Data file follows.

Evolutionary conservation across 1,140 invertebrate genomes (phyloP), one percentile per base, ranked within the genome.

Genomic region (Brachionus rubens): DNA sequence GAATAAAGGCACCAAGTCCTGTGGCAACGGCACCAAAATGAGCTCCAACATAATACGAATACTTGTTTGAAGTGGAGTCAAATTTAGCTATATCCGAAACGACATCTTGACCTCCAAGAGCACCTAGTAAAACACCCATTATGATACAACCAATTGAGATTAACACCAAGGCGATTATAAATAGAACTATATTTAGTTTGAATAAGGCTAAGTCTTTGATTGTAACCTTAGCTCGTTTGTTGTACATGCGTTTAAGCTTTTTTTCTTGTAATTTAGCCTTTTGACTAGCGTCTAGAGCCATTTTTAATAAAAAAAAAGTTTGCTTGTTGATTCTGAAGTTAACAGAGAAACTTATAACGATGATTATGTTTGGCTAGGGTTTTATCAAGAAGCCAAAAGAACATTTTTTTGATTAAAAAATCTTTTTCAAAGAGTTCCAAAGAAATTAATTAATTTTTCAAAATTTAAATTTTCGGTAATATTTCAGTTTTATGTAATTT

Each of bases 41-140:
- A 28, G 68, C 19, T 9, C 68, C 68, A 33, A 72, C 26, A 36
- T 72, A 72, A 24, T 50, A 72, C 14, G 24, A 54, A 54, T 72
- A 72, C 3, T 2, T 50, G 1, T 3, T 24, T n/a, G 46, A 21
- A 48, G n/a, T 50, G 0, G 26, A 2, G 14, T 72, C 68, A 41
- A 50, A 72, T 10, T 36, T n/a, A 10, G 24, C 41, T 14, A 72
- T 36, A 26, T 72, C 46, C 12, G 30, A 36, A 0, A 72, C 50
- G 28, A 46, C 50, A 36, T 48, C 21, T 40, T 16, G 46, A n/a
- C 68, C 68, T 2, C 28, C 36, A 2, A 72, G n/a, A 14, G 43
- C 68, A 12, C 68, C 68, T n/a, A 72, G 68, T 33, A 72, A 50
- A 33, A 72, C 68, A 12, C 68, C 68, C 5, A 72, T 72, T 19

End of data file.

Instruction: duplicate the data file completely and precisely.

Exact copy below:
Evolutionary conservation across 1,140 invertebrate genomes (phyloP), one percentile per base, ranked within the genome.

Genomic region (Brachionus rubens): DNA sequence GAATAAAGGCACCAAGTCCTGTGGCAACGGCACCAAAATGAGCTCCAACATAATACGAATACTTGTTTGAAGTGGAGTCAAATTTAGCTATATCCGAAACGACATCTTGACCTCCAAGAGCACCTAGTAAAACACCCATTATGATACAACCAATTGAGATTAACACCAAGGCGATTATAAATAGAACTATATTTAGTTTGAATAAGGCTAAGTCTTTGATTGTAACCTTAGCTCGTTTGTTGTACATGCGTTTAAGCTTTTTTTCTTGTAATTTAGCCTTTTGACTAGCGTCTAGAGCCATTTTTAATAAAAAAAAAGTTTGCTTGTTGATTCTGAAGTTAACAGAGAAACTTATAACGATGATTATGTTTGGCTAGGGTTTTATCAAGAAGCCAAAAGAACATTTTTTTGATTAAAAAATCTTTTTCAAAGAGTTCCAAAGAAATTAATTAATTTTTCAAAATTTAAATTTTCGGTAATATTTCAGTTTTATGTAATTT

Each of bases 41-140:
- A 28, G 68, C 19, T 9, C 68, C 68, A 33, A 72, C 26, A 36
- T 72, A 72, A 24, T 50, A 72, C 14, G 24, A 54, A 54, T 72
- A 72, C 3, T 2, T 50, G 1, T 3, T 24, T n/a, G 46, A 21
- A 48, G n/a, T 50, G 0, G 26, A 2, G 14, T 72, C 68, A 41
- A 50, A 72, T 10, T 36, T n/a, A 10, G 24, C 41, T 14, A 72
- T 36, A 26, T 72, C 46, C 12, G 30, A 36, A 0, A 72, C 50
- G 28, A 46, C 50, A 36, T 48, C 21, T 40, T 16, G 46, A n/a
- C 68, C 68, T 2, C 28, C 36, A 2, A 72, G n/a, A 14, G 43
- C 68, A 12, C 68, C 68, T n/a, A 72, G 68, T 33, A 72, A 50
- A 33, A 72, C 68, A 12, C 68, C 68, C 5, A 72, T 72, T 19